- Assess patient for infection (vital signs, wound appearance, sputum, urine, stool, and WBC) at beginning of and throughout therapy.
- Obtain a history before initiating therapy to determine previous use and reactions to penicillins or cephalosporins. Persons with a negative history of penicillin sensitivity may still have an allergic response.
- Obtain specimens for culture and sensitivity before therapy. First dose may be given before receiving results.
- Observe patient for signs and symptoms of anaphylaxis (rash, pruritus, laryngeal edema, wheezing). Discontinue the drug and notify health care professional immediately if these occur. Keep epinephrine, an antihistamine, and resuscitation equipment close by in the event of an anaphylactic reaction.
- Monitor bowel function. Diarrhea, abdominal cramping, fever, and bloody stools should be reported to health care professional promptly as a sign of pseudomembranous colitis. May begin up to several weeks following cessation of therapy.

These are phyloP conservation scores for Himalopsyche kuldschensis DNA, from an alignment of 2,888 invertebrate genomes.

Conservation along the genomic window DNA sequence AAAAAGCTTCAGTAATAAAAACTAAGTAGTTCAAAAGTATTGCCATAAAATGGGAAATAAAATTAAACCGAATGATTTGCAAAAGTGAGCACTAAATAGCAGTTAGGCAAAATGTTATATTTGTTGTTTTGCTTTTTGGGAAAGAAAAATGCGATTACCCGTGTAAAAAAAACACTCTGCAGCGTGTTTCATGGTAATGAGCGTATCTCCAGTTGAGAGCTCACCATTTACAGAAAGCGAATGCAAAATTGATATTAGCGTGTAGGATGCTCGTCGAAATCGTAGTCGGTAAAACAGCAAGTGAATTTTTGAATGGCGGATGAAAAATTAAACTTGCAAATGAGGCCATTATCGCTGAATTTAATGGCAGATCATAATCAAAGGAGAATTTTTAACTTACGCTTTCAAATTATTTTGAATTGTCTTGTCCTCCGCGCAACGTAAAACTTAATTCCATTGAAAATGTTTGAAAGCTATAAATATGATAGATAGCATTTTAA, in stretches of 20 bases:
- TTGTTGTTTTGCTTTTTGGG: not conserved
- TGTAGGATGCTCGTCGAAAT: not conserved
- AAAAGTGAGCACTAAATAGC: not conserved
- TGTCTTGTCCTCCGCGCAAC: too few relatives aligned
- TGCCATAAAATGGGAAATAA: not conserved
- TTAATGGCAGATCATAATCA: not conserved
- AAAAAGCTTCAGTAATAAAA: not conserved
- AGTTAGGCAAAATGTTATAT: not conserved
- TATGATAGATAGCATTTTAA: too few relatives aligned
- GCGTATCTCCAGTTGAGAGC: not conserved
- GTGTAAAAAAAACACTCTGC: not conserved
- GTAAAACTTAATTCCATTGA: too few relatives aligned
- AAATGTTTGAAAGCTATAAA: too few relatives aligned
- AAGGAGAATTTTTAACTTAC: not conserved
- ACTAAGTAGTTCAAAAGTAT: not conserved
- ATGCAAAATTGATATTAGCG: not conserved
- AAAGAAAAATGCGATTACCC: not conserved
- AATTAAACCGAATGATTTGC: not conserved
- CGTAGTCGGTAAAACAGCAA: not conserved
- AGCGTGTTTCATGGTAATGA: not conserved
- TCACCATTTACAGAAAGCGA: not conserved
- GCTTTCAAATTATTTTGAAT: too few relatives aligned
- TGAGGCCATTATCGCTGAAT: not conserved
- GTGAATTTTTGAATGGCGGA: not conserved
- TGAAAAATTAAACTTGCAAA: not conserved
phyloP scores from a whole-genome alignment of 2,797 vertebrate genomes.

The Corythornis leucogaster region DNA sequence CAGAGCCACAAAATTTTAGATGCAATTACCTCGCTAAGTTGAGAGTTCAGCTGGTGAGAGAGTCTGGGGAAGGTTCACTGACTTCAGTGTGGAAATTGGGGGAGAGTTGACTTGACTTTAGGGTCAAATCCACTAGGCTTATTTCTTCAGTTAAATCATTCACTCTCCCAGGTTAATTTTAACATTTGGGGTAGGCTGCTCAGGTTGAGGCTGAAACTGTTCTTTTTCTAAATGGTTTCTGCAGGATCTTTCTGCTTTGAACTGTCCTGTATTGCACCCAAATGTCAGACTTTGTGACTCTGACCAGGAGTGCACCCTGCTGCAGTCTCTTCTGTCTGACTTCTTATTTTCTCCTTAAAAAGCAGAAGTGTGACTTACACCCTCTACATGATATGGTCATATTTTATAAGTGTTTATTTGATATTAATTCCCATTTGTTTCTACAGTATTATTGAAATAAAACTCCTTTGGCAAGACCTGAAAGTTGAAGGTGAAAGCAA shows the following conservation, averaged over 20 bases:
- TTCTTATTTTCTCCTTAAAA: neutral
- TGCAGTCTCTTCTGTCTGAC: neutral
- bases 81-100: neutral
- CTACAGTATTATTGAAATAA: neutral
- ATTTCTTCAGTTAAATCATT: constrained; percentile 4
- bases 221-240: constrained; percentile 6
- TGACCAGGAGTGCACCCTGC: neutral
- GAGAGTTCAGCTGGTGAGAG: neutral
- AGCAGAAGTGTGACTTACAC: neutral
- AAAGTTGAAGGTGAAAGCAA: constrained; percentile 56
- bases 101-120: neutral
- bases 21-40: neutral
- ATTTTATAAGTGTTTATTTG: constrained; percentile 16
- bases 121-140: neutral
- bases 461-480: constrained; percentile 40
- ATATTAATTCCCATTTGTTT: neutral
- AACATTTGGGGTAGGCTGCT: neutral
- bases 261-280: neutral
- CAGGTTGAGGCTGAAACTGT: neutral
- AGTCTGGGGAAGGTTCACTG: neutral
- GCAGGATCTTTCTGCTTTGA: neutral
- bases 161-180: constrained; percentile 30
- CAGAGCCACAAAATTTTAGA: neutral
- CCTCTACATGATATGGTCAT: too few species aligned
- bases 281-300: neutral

- Assess skin for "ampicillin rash," a nonallergic, dull red, macular or maculopapular, mildly pruritic rash.
Lab Test Considerations:
May cause ↑ AST and ALT.
- May cause transient ↓ estradiol, total conjugated estriol, estriol-glucuronide, or conjugated estrone in pregnant women.
- May cause a false-positive direct Coombs' test result.
- May cause a false-positive urinary glucose.
ampicillin has been found in Davis's Drug Guide
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